[00:17:43] Rick: I sensed the sucker in the sense that—you picked up on this earlier—that Ken has a contrarian nature. And so, as soon as I say certain things, sometimes he will take the opposite point of view. And I felt strongly that what I said was—

[00:17:57] John Hodgman: Hold for a moment, Rick. Hold for a moment, Rick, please. Ken, do you have a contrarian nature?

[00:18:03] Ken: I don’t think there’s a real good answer to this. ‘Cause if I say no, that means I’m contrarian, right? (Laughs.)

[00:18:08] John Hodgman: Oooh, I don’t like that you saw my game coming! I don’t like you saw my game.

[00:18:13] Ken: I saw right through you, your honor.

[00:18:15] John Hodgman: Alright, well that’s the perfect answer. You beat me this time, Ken. I was setting you up so hard.

(Ken laughs.)

You know what? You know what, Rick? I think Ken’s pretty clever. I think Ken’s pretty clever.

[00:18:27] Rick: He is clever.

[00:18:28] John Hodgman: Ken is very clever. But if he were really clever, he would’ve sent in specific evidence of bets on Zion Williamson that had been canceled by sportsbooks and, no questions asked, all money refunded, or no payments made. But instead, Ken, you sent in some pictures of some text chats. What’s going on in these? What’s happening here?

[00:18:50] Ken: So, there’s a couple of things that are happening. So—

[00:18:53] John Hodgman: This is the group—this is the group chat that you both belong to, where the bet was submitted.

[00:18:58] Ken: Yes, so it’s a group chat of all of our friends from business school. And we have a lot of sports gambling talk that goes in there. And Rick is not really a gambler, but my theory is that he saw this opportunity to include himself in the conversation for the next like six or eight months.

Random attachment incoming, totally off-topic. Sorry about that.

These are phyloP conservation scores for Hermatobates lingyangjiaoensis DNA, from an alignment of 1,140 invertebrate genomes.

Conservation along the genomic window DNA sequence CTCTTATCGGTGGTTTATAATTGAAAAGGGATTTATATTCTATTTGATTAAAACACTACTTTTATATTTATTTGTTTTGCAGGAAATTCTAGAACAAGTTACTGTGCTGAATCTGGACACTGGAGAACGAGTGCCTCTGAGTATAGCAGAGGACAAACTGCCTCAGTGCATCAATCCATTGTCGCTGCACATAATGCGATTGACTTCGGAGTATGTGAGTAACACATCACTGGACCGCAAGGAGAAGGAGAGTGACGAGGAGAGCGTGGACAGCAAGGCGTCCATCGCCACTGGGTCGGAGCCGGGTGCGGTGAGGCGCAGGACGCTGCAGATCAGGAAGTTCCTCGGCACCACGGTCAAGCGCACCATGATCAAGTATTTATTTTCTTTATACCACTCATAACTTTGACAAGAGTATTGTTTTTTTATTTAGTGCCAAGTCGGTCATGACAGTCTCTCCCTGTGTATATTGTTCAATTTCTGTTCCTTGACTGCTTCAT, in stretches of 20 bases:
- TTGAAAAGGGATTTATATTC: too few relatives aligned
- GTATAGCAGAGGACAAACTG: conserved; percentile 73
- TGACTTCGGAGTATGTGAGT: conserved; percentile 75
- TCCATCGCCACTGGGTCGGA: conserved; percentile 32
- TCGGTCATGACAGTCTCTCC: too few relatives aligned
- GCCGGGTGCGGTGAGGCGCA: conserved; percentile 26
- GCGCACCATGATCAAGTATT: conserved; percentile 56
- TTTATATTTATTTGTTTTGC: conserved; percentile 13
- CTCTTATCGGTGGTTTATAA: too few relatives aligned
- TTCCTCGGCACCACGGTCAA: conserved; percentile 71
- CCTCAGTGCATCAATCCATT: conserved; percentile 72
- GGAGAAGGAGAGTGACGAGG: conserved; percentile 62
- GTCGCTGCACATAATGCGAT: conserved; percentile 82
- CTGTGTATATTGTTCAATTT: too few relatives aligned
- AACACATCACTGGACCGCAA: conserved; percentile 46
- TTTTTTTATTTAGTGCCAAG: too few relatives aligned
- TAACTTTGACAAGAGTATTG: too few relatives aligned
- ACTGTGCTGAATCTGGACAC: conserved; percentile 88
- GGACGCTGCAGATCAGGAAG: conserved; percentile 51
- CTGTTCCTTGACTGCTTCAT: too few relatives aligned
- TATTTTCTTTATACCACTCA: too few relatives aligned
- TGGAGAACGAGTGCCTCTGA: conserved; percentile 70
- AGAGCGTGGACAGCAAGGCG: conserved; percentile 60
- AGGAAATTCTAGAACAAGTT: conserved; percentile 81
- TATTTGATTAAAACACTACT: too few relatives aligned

And one thing that you have to know about Rick is he really likes to annoy everyone in the group. And my theory is that he saw this as an opportunity to annoy me for the next six to eight months, as evidenced by some of the messages that I’ve sent through. You know, he would continually just message me in the group chat about like, “Hey, like, you know, here’s like the update on Zion and Ja Morant,” and like trash talk me and things of that nature.

And then, as you can see by the fact that we’re doing this podcast right now, he’s continued to annoy me about it over the last three years. And so, the evidence I have provided is more to—less so about the basketball part of it and more to show that Rick actually does not care about this bet, nor does he really believe the bet should not be voided. But he’s doing this just to annoy me. And that is—(laughing) that is my case.

[00:20:10] John Hodgman: How does this evidence show—all I see here is… in the group chat, Rick sends a drawing of a man’s face. And this is a drawing of a man’s face that you might—I mean, this is not—Rick, what is your profession, if I may ask?

[00:20:27] Rick: I am in marketing.

[00:20:29] John Hodgman: You’re not a fine artist. You’re not a—

(Rick confirms.)

[00:20:32] Jesse Thorn: This is a—this is a drawing of a man’s face you might see in a nightmare.